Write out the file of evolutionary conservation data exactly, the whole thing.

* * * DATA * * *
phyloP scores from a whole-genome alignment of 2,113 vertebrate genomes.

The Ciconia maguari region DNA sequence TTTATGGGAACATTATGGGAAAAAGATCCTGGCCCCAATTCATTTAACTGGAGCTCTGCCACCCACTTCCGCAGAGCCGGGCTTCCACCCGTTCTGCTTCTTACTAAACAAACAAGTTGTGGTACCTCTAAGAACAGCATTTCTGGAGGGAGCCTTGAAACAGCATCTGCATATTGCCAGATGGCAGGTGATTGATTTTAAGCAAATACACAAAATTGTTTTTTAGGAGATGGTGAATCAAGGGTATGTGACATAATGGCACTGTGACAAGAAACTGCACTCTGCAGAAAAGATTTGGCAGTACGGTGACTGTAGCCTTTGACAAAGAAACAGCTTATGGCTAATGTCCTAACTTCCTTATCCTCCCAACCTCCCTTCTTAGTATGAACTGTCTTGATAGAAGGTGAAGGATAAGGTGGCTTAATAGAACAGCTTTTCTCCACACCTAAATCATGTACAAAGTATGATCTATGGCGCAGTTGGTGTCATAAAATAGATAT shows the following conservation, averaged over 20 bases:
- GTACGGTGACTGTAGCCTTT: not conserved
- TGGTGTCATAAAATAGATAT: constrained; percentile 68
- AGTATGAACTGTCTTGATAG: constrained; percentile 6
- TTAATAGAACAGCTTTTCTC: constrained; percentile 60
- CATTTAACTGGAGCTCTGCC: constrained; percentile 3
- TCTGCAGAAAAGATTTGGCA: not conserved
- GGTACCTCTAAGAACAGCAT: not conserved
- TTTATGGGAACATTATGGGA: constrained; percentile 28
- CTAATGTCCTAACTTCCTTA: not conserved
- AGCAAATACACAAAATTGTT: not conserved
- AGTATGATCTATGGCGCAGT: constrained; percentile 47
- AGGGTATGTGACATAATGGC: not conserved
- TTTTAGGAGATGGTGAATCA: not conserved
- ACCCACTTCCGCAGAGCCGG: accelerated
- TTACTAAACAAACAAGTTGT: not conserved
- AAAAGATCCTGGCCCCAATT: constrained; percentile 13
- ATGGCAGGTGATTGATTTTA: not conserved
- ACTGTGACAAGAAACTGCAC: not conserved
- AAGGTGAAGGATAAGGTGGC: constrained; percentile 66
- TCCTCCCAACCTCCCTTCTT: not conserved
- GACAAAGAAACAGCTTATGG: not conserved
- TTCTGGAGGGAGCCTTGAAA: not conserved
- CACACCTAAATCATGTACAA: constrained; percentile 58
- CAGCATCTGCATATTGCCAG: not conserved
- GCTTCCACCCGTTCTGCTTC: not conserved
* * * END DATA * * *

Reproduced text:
phyloP scores from a whole-genome alignment of 2,113 vertebrate genomes.

The Ciconia maguari region DNA sequence TTTATGGGAACATTATGGGAAAAAGATCCTGGCCCCAATTCATTTAACTGGAGCTCTGCCACCCACTTCCGCAGAGCCGGGCTTCCACCCGTTCTGCTTCTTACTAAACAAACAAGTTGTGGTACCTCTAAGAACAGCATTTCTGGAGGGAGCCTTGAAACAGCATCTGCATATTGCCAGATGGCAGGTGATTGATTTTAAGCAAATACACAAAATTGTTTTTTAGGAGATGGTGAATCAAGGGTATGTGACATAATGGCACTGTGACAAGAAACTGCACTCTGCAGAAAAGATTTGGCAGTACGGTGACTGTAGCCTTTGACAAAGAAACAGCTTATGGCTAATGTCCTAACTTCCTTATCCTCCCAACCTCCCTTCTTAGTATGAACTGTCTTGATAGAAGGTGAAGGATAAGGTGGCTTAATAGAACAGCTTTTCTCCACACCTAAATCATGTACAAAGTATGATCTATGGCGCAGTTGGTGTCATAAAATAGATAT shows the following conservation, averaged over 20 bases:
- GTACGGTGACTGTAGCCTTT: not conserved
- TGGTGTCATAAAATAGATAT: constrained; percentile 68
- AGTATGAACTGTCTTGATAG: constrained; percentile 6
- TTAATAGAACAGCTTTTCTC: constrained; percentile 60
- CATTTAACTGGAGCTCTGCC: constrained; percentile 3
- TCTGCAGAAAAGATTTGGCA: not conserved
- GGTACCTCTAAGAACAGCAT: not conserved
- TTTATGGGAACATTATGGGA: constrained; percentile 28
- CTAATGTCCTAACTTCCTTA: not conserved
- AGCAAATACACAAAATTGTT: not conserved
- AGTATGATCTATGGCGCAGT: constrained; percentile 47
- AGGGTATGTGACATAATGGC: not conserved
- TTTTAGGAGATGGTGAATCA: not conserved
- ACCCACTTCCGCAGAGCCGG: accelerated
- TTACTAAACAAACAAGTTGT: not conserved
- AAAAGATCCTGGCCCCAATT: constrained; percentile 13
- ATGGCAGGTGATTGATTTTA: not conserved
- ACTGTGACAAGAAACTGCAC: not conserved
- AAGGTGAAGGATAAGGTGGC: constrained; percentile 66
- TCCTCCCAACCTCCCTTCTT: not conserved
- GACAAAGAAACAGCTTATGG: not conserved
- TTCTGGAGGGAGCCTTGAAA: not conserved
- CACACCTAAATCATGTACAA: constrained; percentile 58
- CAGCATCTGCATATTGCCAG: not conserved
- GCTTCCACCCGTTCTGCTTC: not conserved